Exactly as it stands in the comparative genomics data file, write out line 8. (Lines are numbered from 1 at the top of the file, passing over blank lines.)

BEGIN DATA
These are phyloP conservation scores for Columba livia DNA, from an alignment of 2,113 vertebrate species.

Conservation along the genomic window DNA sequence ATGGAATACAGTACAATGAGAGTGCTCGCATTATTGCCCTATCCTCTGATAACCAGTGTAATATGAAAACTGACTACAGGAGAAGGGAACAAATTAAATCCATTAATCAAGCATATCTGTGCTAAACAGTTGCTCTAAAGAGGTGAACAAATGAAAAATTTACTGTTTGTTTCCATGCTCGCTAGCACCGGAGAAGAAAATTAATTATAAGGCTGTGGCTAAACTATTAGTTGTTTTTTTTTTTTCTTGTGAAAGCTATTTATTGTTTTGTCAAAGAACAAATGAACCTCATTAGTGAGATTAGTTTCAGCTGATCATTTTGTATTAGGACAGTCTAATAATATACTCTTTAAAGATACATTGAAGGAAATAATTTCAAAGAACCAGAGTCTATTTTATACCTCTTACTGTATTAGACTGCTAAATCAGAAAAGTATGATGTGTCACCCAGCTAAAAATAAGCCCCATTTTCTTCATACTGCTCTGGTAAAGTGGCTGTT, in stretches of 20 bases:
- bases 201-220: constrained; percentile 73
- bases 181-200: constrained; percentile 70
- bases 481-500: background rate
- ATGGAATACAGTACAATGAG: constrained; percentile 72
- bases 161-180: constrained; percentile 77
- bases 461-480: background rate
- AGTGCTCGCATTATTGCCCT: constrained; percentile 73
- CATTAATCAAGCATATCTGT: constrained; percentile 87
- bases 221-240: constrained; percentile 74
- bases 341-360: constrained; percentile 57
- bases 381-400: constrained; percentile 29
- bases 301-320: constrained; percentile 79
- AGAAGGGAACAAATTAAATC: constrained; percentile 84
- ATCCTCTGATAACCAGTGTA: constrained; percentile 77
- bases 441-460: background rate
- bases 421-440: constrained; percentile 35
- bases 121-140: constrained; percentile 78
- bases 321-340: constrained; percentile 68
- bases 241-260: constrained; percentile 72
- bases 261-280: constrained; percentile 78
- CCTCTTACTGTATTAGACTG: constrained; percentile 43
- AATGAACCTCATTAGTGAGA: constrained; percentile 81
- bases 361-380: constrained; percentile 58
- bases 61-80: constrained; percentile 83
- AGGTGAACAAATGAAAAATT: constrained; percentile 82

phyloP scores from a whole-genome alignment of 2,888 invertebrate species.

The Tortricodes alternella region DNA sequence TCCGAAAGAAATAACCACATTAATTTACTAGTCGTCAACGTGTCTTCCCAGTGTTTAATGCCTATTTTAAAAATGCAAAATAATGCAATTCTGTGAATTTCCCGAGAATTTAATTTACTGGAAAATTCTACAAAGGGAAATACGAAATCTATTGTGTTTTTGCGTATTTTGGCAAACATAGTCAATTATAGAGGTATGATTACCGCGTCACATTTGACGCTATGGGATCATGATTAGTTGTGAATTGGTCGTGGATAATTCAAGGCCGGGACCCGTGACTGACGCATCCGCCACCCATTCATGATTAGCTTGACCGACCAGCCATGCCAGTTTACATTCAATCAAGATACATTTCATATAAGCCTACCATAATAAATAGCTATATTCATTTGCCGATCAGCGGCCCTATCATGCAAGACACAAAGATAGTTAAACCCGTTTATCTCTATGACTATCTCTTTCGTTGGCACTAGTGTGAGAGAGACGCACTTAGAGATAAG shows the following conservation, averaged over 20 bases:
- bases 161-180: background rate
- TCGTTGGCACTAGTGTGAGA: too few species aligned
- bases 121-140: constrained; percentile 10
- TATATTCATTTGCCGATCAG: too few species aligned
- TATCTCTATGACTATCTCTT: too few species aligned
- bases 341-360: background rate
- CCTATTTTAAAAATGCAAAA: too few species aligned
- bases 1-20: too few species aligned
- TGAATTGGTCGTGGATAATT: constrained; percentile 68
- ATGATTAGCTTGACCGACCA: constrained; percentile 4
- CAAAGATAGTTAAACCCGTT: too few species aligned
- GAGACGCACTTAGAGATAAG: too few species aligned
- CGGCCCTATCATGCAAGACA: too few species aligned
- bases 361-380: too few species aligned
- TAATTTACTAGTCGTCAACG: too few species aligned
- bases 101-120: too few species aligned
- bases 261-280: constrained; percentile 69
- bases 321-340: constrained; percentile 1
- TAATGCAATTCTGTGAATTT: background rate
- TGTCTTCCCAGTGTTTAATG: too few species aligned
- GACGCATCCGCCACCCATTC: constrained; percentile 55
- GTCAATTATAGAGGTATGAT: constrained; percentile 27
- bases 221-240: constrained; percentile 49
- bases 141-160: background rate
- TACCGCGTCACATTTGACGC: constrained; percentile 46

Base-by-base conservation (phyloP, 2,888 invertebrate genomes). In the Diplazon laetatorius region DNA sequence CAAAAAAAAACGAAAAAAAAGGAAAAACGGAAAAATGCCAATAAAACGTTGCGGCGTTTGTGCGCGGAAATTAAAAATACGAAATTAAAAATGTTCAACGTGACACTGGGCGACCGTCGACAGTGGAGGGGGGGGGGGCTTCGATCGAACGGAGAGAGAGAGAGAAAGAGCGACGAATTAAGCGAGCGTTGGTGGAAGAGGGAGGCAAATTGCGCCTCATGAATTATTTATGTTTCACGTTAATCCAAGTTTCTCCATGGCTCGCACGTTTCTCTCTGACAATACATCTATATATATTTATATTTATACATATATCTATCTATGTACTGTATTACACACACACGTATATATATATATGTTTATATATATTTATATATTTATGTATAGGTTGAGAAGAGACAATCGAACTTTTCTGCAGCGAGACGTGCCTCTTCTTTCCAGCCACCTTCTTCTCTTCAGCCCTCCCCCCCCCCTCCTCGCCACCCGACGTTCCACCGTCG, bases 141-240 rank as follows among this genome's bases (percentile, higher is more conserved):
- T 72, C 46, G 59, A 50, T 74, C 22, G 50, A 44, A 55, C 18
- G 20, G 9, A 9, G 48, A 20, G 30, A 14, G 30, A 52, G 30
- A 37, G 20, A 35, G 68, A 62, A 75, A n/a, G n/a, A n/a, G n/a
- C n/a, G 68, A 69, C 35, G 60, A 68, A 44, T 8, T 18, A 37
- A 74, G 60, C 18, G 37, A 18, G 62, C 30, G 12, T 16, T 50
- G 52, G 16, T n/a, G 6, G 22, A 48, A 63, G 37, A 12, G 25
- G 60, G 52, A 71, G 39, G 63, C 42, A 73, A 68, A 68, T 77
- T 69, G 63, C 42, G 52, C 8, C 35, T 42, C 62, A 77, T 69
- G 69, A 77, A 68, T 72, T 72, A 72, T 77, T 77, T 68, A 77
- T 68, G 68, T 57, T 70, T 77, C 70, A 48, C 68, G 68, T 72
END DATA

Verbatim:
- bases 461-480: background rate